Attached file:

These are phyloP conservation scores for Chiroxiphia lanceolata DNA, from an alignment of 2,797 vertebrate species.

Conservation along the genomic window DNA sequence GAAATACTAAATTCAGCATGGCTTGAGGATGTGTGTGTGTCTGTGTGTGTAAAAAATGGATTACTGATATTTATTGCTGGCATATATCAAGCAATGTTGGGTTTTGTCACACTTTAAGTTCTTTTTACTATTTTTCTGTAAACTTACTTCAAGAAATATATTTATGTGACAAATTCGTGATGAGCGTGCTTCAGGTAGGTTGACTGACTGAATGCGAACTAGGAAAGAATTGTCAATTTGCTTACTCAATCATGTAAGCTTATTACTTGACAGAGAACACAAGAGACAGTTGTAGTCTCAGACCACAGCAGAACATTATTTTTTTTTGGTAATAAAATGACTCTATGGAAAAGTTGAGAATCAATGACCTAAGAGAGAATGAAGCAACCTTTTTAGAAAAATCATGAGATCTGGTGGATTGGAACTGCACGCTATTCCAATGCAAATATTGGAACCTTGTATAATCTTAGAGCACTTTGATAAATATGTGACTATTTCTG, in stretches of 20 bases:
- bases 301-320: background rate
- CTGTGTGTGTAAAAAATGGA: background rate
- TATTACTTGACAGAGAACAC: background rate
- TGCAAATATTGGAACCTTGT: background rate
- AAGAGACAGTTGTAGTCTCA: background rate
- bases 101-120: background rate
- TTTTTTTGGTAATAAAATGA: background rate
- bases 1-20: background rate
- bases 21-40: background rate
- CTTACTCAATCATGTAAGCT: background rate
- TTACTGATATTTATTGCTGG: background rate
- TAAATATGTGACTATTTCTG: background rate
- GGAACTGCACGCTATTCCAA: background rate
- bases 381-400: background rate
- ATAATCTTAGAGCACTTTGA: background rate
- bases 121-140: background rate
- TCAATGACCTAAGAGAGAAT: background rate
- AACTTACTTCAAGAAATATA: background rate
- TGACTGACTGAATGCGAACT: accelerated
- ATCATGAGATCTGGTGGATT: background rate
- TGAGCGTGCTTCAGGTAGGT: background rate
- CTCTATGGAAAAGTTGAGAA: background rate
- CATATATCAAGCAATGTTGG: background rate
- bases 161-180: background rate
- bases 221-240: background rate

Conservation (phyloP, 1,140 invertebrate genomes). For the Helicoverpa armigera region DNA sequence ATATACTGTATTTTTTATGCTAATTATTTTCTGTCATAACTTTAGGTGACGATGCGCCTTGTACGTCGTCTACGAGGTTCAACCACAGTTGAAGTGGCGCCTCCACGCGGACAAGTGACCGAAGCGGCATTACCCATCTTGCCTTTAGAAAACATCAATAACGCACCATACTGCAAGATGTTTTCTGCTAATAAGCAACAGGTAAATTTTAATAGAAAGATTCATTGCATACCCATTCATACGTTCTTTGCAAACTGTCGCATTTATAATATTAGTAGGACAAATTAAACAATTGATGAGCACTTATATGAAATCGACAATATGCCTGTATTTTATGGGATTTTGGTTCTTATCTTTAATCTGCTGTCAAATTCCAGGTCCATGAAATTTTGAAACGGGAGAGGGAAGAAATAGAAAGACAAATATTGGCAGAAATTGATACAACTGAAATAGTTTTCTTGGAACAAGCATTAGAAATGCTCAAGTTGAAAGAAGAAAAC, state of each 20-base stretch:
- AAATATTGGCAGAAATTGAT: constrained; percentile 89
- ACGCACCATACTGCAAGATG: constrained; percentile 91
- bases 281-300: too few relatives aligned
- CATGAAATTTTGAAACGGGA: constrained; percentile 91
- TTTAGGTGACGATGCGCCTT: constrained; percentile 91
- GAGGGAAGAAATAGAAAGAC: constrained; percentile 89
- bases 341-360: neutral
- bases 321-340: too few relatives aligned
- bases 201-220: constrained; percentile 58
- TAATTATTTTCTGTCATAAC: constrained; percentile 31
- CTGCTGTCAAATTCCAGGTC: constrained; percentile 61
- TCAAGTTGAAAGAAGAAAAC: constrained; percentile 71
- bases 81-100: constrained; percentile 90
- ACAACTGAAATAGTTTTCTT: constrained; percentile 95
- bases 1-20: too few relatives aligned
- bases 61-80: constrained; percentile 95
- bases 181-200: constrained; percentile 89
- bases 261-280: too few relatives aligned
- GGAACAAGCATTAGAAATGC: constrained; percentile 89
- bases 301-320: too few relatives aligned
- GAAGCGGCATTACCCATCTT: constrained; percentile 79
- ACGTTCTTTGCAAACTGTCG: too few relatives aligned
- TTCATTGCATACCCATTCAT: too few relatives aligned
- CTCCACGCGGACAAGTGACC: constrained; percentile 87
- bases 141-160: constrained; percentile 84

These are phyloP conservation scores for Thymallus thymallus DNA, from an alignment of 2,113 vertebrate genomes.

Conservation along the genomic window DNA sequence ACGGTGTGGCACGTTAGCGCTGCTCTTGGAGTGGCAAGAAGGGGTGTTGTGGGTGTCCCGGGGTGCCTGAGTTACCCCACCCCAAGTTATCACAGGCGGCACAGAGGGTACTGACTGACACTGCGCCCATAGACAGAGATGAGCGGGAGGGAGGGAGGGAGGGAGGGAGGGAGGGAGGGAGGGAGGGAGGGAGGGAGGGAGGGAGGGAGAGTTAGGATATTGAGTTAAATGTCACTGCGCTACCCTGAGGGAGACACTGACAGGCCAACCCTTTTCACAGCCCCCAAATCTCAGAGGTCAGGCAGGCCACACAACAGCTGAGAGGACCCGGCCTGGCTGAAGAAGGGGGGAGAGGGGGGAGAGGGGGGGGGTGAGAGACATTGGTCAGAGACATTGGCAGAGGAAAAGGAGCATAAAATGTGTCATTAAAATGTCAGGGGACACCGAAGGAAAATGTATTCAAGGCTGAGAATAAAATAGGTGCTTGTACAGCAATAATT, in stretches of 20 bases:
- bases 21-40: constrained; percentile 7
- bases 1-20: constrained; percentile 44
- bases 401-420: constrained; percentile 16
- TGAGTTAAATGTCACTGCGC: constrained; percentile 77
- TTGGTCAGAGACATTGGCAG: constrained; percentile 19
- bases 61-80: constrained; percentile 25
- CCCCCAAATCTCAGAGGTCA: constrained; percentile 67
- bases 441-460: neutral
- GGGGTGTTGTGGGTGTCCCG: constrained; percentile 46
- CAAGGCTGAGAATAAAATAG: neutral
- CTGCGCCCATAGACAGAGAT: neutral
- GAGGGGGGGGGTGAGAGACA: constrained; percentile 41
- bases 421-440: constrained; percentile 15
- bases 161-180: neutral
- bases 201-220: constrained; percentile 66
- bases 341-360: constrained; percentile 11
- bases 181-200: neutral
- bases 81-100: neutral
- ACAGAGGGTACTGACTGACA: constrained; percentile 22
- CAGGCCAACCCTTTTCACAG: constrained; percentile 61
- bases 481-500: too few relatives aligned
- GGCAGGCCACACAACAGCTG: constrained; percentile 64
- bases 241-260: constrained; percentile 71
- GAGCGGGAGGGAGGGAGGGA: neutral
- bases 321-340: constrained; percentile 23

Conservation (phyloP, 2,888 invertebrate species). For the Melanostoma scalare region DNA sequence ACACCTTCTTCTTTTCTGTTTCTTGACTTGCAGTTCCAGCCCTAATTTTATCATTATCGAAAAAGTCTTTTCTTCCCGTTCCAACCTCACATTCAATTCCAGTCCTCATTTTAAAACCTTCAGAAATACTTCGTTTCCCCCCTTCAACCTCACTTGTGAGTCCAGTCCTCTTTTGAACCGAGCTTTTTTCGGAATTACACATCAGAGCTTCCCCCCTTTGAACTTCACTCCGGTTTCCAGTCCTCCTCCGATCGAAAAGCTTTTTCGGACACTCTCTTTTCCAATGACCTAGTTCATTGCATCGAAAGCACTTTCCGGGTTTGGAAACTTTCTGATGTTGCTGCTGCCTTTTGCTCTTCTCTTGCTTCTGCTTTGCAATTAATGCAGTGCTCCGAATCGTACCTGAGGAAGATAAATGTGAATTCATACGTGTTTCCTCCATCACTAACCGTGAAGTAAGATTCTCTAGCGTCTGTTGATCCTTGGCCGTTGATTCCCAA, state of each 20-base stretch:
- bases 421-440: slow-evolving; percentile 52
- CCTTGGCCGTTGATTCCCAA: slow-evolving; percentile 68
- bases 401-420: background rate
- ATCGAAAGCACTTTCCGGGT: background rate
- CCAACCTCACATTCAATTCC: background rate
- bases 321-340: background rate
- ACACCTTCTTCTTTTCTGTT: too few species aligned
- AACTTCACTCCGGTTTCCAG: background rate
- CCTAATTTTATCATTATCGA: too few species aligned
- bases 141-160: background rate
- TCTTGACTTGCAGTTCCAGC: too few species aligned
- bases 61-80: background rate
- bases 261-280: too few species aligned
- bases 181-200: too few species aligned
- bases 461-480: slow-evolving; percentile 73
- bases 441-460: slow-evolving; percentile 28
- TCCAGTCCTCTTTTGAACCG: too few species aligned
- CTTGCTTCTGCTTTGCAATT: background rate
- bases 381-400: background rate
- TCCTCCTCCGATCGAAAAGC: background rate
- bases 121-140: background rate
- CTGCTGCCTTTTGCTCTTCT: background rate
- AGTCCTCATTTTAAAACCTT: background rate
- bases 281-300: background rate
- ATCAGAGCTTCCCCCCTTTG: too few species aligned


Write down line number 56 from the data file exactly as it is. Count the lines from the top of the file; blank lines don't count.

- bases 21-40: constrained; percentile 7